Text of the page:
06 November 2013


Masada is a place of which I had never before heard but will now always remember. After calling the tour company the morning before to report our coach was then 30 minutes late, we were apparently assigned the first stop the following day. As we were leaving our hotel room at 7:14 for our 7:15 pickup, we unexpectedly received a call stating the tour guide was downstairs. Super. Two hours and a half dozen stops later, we finally had all of our passengers and were officially on our way to the lowest point on earth.

Yet another hour on the road awaited us but the views and the experiences were certainly worth the trip. To anyone visiting Israel, Jordan or Palestine, Masada is a must see.

The drive was spectacular. We drove from Jerusalem east on Highway 1 into the desert (turns out there really is one!). 

Even in the desert, trees abound

We learned of small groups of desert clanspeople called Bedouin. To me the Bedouin were similar to the American Amish in that most Bedouin villagers maintained simple lifestyles foreign to electricity or running water, while others were allowed modern conveniences such as cell phones. The clans also reminded me of gypsies due to their nomadic lifestyle and regional work practices.

The homes, once tents made of goat hide, now seem to be constructed with scrap pieces

According to our guide – who, by the way, fluently and beautifully spoke Hebrew, English, French and Spanish throughout the day (and made me sometimes feel again like a stupid American only fully understanding English and half understanding Spanish) – the Bedouin often accepted visitors but visitors must follow proper protocol.

“If someone wants to approach the village,” Liat explained, “the person must first call out, ‘Hello….hello! Is there anyone at home?’ The wife stays in the tent all day and is only allowed to greet visitors if the husband is home; otherwise, she must stay inside the tent until the husband returns. If the man is home, he and his wife will come out and greet the visitors, welcoming them into the settlement.”

The host will then excite the camp, alerting nearby desert villagers that guests have arrived by possibly playing drums, by lighting a fire or by battering the objects needed to make special tea or coffee. The compounds consist of the family dwelling and a guest dwelling for wanderers or those wishing to experience the Bedouin life, so guests can sleep over. Internet research unveiled tourist experiences in Bedouin-type camps.

As we drove further from the City of Peace we were introduced to another famous city that we could just make out that clear day. The city in the distance, like most in the area, was settled well before Christ walked the earth. In fact, archaeologists have reportedly found settlements within the city dating back to 11,000 years B.C.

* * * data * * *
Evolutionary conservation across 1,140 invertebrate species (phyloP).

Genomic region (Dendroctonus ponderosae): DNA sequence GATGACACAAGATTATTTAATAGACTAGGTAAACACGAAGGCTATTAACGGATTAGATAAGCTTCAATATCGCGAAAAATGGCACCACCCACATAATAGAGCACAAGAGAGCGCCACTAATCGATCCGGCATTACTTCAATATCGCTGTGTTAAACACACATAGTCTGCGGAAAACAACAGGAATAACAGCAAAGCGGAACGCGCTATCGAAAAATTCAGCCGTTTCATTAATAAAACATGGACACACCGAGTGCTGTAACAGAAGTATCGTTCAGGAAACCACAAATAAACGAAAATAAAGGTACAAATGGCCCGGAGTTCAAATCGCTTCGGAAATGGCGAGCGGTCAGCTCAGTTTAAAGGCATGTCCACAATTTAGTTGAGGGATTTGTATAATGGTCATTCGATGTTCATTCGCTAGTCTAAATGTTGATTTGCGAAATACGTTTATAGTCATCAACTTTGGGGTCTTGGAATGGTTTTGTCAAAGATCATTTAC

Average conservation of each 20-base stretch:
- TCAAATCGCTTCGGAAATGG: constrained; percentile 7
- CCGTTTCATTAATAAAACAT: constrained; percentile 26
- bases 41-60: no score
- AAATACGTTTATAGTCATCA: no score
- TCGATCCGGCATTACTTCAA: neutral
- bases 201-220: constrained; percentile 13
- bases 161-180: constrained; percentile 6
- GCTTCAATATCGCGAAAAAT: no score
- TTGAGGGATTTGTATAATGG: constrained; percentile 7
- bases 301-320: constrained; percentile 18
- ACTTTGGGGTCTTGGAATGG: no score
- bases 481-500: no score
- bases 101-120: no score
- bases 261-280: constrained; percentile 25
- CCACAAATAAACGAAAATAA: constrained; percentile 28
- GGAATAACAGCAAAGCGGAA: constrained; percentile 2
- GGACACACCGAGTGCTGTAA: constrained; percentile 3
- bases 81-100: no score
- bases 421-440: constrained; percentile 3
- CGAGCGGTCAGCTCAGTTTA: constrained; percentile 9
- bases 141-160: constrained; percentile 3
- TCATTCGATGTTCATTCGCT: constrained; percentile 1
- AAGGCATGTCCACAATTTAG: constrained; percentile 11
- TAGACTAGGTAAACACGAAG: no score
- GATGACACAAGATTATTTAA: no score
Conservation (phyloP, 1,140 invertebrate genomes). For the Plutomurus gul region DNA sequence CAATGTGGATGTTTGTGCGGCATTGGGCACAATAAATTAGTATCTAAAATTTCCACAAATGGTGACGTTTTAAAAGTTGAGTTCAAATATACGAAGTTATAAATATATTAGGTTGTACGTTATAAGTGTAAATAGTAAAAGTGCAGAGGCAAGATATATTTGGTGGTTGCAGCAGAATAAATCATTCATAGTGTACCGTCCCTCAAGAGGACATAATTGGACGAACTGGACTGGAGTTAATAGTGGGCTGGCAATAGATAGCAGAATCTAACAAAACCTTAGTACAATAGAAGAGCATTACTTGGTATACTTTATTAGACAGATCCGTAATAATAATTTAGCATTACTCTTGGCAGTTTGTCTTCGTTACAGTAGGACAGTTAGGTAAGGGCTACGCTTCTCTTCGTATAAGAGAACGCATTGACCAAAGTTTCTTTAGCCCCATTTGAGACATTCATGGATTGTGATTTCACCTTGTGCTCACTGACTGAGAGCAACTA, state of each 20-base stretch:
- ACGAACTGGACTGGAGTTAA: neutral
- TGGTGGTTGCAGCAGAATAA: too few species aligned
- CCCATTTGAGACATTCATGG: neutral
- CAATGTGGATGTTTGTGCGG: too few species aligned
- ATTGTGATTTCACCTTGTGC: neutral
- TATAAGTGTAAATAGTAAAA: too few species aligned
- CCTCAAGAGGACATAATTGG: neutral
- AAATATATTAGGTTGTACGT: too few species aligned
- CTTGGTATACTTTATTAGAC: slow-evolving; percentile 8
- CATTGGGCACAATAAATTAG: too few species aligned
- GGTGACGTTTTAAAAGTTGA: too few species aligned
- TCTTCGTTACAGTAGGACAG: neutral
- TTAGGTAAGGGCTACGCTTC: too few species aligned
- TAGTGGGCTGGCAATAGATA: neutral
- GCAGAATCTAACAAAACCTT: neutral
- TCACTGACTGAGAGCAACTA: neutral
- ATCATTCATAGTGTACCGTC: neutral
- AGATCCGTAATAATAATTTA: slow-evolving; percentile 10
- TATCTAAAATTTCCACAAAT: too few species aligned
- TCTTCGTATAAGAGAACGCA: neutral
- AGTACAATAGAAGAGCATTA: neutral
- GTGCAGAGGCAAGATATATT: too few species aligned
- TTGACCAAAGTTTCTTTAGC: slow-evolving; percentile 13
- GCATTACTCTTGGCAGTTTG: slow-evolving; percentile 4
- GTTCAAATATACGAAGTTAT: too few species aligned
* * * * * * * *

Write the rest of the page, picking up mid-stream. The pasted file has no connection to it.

Among sand dunes and brown colors, a City of Palm Trees populated as well with plentiful springs is known for its wall and a march led by a man named Joshua; Jericho is one of the oldest occupied cities in history. Looking at the city, even for just a minute, I had a moment witnessing a integration of Bible stories, historical evidence, archaeological evidence and actual existence right in front of my eyes.

We continued on Highway 1 until we met a real-life painted masterpiece: the Dead Sea, a glistening embodiment of peace and incomparable beauty, the focal point amidst light blue watercolor strokes that serenely depicted the Jordanian mountains in the background.

We drove along the Dead Sea’s western shore, from the north to the south. I had never before seen a view more spectacular.

As we drove along the coast, more and more trees sprouted broadly from the ground like flowers blossoming in the sun. Paul and I wondered what type of palm trees were grown along the banks and we were quickly advised that the trees produced dates. Dates, we were told, produce honey. Who knew?! I decided to research these honey-producing dates.

Interesting fact #1: A single date tree produces approximately 350 pounds of dates

Interesting fact #2: A U.S. botanist was able to sprout a date tree from a 2,000-year-old date seed discovered in Masada

Interesting fact #3: That date seed grew into a tree that was nicknamed Methuselah

Interesting fact #4: According to the Food and Agriculture Organization of the United Nations, Israeli dairy farms are more productive than farms in any other country, meaning the individual cows produce more milk on average than cows in every other nation – obviously, this has almost nothing to do with dates, except…

Interesting fact #5: Israel really is the land flowing with milk and honey!

After a three-hour journey, we arrived in Masada, a city that was constructed in the first century B.C.; Herod the Great erected palaces along the cliffs. Yes, cliffs.

A model of the palace

The city was built on a plateau 400 meters above the ground, requiring either a steep snake path climb or a cable car ride that we were required to take to the city’s entrance. Yet even at that height, we remained below sea level.